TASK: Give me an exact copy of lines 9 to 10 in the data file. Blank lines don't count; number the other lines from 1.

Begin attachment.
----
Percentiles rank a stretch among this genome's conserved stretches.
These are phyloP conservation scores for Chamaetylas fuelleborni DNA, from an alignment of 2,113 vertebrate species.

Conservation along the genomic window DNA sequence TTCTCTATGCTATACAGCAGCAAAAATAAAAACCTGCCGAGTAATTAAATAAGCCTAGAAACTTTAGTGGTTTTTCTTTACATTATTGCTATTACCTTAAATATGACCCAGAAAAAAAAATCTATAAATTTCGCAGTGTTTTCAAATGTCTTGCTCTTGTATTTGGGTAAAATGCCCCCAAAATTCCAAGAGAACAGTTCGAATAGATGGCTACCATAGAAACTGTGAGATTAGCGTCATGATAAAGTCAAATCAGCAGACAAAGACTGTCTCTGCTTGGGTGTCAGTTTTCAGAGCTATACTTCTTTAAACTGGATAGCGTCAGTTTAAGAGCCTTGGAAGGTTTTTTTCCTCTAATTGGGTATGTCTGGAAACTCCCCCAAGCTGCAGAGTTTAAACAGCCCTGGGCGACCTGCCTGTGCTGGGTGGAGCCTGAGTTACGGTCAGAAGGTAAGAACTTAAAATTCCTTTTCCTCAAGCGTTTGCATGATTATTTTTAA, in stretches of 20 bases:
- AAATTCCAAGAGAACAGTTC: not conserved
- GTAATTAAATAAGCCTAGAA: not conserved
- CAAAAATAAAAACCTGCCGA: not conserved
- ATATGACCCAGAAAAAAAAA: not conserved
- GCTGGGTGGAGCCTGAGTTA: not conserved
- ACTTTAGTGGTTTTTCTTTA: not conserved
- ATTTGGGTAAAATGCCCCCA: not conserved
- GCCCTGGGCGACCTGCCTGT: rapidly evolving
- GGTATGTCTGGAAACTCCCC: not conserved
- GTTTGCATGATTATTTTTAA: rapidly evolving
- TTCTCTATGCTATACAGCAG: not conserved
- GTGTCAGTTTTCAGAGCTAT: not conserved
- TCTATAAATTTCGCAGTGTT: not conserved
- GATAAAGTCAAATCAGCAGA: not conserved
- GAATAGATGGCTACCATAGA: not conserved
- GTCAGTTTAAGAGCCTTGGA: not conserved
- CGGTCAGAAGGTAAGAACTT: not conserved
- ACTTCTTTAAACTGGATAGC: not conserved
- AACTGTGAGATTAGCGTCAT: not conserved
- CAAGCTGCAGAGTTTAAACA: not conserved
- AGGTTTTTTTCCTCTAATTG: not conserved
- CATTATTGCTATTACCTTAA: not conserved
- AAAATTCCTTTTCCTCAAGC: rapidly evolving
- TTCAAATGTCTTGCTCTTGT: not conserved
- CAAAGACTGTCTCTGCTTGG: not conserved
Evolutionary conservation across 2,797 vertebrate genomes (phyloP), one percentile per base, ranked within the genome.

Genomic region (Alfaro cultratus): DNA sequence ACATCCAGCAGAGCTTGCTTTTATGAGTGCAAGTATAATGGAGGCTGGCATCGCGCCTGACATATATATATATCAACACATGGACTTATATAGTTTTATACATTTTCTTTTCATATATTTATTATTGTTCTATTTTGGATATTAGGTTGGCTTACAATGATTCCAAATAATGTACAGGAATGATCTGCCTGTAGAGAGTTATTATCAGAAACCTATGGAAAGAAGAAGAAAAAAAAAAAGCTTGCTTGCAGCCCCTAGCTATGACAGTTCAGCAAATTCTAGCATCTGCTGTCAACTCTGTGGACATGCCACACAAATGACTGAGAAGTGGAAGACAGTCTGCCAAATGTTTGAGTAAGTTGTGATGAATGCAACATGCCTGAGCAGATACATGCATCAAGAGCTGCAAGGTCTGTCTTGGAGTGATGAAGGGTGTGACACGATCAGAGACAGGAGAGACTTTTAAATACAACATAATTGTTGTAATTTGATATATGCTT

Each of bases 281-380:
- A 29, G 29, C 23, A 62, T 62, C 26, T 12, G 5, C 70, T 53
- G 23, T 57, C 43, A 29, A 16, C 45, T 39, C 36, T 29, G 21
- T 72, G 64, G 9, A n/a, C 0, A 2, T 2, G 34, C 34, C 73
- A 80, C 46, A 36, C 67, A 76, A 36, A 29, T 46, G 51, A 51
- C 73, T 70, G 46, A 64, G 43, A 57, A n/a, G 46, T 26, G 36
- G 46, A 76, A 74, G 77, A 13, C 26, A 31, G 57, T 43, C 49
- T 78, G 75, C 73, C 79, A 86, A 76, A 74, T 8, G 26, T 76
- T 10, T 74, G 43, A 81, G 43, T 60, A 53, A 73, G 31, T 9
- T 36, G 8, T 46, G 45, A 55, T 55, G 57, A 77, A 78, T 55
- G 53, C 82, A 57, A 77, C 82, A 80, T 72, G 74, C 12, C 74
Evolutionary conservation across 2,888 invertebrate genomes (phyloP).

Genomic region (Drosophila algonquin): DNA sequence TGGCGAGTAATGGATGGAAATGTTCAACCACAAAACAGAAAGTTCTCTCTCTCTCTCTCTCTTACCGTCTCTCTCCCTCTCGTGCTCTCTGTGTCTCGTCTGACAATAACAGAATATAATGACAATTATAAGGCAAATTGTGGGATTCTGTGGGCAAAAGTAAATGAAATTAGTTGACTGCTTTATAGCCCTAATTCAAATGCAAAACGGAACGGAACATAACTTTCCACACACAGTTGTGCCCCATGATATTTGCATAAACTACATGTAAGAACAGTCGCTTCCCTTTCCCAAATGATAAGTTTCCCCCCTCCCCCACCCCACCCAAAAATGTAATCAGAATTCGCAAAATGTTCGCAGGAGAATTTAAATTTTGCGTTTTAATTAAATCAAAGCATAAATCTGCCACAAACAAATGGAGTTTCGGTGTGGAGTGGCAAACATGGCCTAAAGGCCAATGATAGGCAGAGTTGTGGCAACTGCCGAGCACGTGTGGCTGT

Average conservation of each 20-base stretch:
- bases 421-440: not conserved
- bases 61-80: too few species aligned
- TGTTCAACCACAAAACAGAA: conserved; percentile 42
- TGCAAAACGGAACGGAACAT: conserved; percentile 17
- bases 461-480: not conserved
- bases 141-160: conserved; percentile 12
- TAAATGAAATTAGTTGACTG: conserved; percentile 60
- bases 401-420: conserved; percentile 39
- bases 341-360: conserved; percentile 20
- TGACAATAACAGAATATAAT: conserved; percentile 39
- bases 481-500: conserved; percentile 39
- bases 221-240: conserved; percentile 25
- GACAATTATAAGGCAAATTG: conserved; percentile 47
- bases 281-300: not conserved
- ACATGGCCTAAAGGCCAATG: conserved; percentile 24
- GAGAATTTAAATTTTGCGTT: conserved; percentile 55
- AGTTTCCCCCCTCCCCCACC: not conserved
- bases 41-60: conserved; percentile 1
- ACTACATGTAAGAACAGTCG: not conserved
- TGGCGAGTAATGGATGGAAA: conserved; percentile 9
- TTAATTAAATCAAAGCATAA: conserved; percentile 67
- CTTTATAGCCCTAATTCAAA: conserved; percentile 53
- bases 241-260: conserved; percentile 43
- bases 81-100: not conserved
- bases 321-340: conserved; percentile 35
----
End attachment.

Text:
- ACTTTAGTGGTTTTTCTTTA: not conserved
- ATTTGGGTAAAATGCCCCCA: not conserved